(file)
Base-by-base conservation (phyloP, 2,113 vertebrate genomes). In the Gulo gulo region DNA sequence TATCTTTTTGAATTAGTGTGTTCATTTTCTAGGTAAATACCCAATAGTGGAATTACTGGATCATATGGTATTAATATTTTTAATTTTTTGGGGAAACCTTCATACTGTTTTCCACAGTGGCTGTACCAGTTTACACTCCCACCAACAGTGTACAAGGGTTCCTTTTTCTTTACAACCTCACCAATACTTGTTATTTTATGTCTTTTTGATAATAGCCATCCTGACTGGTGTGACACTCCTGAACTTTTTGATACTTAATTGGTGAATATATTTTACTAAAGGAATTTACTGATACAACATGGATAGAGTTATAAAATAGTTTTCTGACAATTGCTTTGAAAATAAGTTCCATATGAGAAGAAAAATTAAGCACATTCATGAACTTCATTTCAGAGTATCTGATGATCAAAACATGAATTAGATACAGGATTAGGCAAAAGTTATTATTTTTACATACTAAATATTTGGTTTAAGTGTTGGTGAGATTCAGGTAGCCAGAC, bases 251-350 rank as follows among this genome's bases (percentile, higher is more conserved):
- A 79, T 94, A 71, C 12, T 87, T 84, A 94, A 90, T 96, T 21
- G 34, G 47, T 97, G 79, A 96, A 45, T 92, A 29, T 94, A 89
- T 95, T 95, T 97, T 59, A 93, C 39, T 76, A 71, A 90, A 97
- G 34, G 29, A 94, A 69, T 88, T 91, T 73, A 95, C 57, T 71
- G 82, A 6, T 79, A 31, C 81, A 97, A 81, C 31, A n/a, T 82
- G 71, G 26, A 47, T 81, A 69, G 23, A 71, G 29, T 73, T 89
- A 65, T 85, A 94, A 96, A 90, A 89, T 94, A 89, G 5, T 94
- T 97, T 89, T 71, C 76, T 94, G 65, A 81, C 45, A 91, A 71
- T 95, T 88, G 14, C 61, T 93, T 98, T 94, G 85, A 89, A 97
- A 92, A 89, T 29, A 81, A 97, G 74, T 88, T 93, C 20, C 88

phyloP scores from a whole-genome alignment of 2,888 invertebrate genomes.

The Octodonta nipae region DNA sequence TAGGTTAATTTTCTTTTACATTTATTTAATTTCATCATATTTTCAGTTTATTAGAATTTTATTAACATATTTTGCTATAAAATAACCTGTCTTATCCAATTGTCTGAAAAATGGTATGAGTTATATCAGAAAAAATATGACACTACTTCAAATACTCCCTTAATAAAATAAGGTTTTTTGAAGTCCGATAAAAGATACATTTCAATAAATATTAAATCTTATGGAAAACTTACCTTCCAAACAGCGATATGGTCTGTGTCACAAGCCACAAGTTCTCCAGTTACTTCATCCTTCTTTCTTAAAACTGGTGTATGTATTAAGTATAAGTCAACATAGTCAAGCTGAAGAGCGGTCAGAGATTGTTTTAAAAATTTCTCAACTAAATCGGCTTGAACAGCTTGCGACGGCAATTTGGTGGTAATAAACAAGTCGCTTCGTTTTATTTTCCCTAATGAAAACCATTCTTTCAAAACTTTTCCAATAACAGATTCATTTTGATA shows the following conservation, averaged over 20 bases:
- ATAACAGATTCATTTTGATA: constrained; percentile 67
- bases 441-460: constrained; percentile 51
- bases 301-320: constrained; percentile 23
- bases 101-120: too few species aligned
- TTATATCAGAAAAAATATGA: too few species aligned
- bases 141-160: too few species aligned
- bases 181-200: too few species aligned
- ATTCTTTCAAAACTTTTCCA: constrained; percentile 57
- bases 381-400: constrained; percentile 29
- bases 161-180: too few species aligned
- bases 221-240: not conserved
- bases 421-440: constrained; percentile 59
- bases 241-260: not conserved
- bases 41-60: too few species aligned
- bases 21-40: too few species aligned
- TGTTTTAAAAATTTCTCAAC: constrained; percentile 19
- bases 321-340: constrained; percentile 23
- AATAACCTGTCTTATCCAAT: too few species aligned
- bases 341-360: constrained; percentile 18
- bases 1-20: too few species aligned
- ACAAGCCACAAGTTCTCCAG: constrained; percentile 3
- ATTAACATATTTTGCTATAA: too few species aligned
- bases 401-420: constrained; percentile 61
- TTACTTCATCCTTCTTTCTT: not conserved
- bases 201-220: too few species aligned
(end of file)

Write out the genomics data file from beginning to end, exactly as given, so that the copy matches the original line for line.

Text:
Base-by-base conservation (phyloP, 2,113 vertebrate genomes). In the Gulo gulo region DNA sequence TATCTTTTTGAATTAGTGTGTTCATTTTCTAGGTAAATACCCAATAGTGGAATTACTGGATCATATGGTATTAATATTTTTAATTTTTTGGGGAAACCTTCATACTGTTTTCCACAGTGGCTGTACCAGTTTACACTCCCACCAACAGTGTACAAGGGTTCCTTTTTCTTTACAACCTCACCAATACTTGTTATTTTATGTCTTTTTGATAATAGCCATCCTGACTGGTGTGACACTCCTGAACTTTTTGATACTTAATTGGTGAATATATTTTACTAAAGGAATTTACTGATACAACATGGATAGAGTTATAAAATAGTTTTCTGACAATTGCTTTGAAAATAAGTTCCATATGAGAAGAAAAATTAAGCACATTCATGAACTTCATTTCAGAGTATCTGATGATCAAAACATGAATTAGATACAGGATTAGGCAAAAGTTATTATTTTTACATACTAAATATTTGGTTTAAGTGTTGGTGAGATTCAGGTAGCCAGAC, bases 251-350 rank as follows among this genome's bases (percentile, higher is more conserved):
- A 79, T 94, A 71, C 12, T 87, T 84, A 94, A 90, T 96, T 21
- G 34, G 47, T 97, G 79, A 96, A 45, T 92, A 29, T 94, A 89
- T 95, T 95, T 97, T 59, A 93, C 39, T 76, A 71, A 90, A 97
- G 34, G 29, A 94, A 69, T 88, T 91, T 73, A 95, C 57, T 71
- G 82, A 6, T 79, A 31, C 81, A 97, A 81, C 31, A n/a, T 82
- G 71, G 26, A 47, T 81, A 69, G 23, A 71, G 29, T 73, T 89
- A 65, T 85, A 94, A 96, A 90, A 89, T 94, A 89, G 5, T 94
- T 97, T 89, T 71, C 76, T 94, G 65, A 81, C 45, A 91, A 71
- T 95, T 88, G 14, C 61, T 93, T 98, T 94, G 85, A 89, A 97
- A 92, A 89, T 29, A 81, A 97, G 74, T 88, T 93, C 20, C 88

phyloP scores from a whole-genome alignment of 2,888 invertebrate genomes.

The Octodonta nipae region DNA sequence TAGGTTAATTTTCTTTTACATTTATTTAATTTCATCATATTTTCAGTTTATTAGAATTTTATTAACATATTTTGCTATAAAATAACCTGTCTTATCCAATTGTCTGAAAAATGGTATGAGTTATATCAGAAAAAATATGACACTACTTCAAATACTCCCTTAATAAAATAAGGTTTTTTGAAGTCCGATAAAAGATACATTTCAATAAATATTAAATCTTATGGAAAACTTACCTTCCAAACAGCGATATGGTCTGTGTCACAAGCCACAAGTTCTCCAGTTACTTCATCCTTCTTTCTTAAAACTGGTGTATGTATTAAGTATAAGTCAACATAGTCAAGCTGAAGAGCGGTCAGAGATTGTTTTAAAAATTTCTCAACTAAATCGGCTTGAACAGCTTGCGACGGCAATTTGGTGGTAATAAACAAGTCGCTTCGTTTTATTTTCCCTAATGAAAACCATTCTTTCAAAACTTTTCCAATAACAGATTCATTTTGATA shows the following conservation, averaged over 20 bases:
- ATAACAGATTCATTTTGATA: constrained; percentile 67
- bases 441-460: constrained; percentile 51
- bases 301-320: constrained; percentile 23
- bases 101-120: too few species aligned
- TTATATCAGAAAAAATATGA: too few species aligned
- bases 141-160: too few species aligned
- bases 181-200: too few species aligned
- ATTCTTTCAAAACTTTTCCA: constrained; percentile 57
- bases 381-400: constrained; percentile 29
- bases 161-180: too few species aligned
- bases 221-240: not conserved
- bases 421-440: constrained; percentile 59
- bases 241-260: not conserved
- bases 41-60: too few species aligned
- bases 21-40: too few species aligned
- TGTTTTAAAAATTTCTCAAC: constrained; percentile 19
- bases 321-340: constrained; percentile 23
- AATAACCTGTCTTATCCAAT: too few species aligned
- bases 341-360: constrained; percentile 18
- bases 1-20: too few species aligned
- ACAAGCCACAAGTTCTCCAG: constrained; percentile 3
- ATTAACATATTTTGCTATAA: too few species aligned
- bases 401-420: constrained; percentile 61
- TTACTTCATCCTTCTTTCTT: not conserved
- bases 201-220: too few species aligned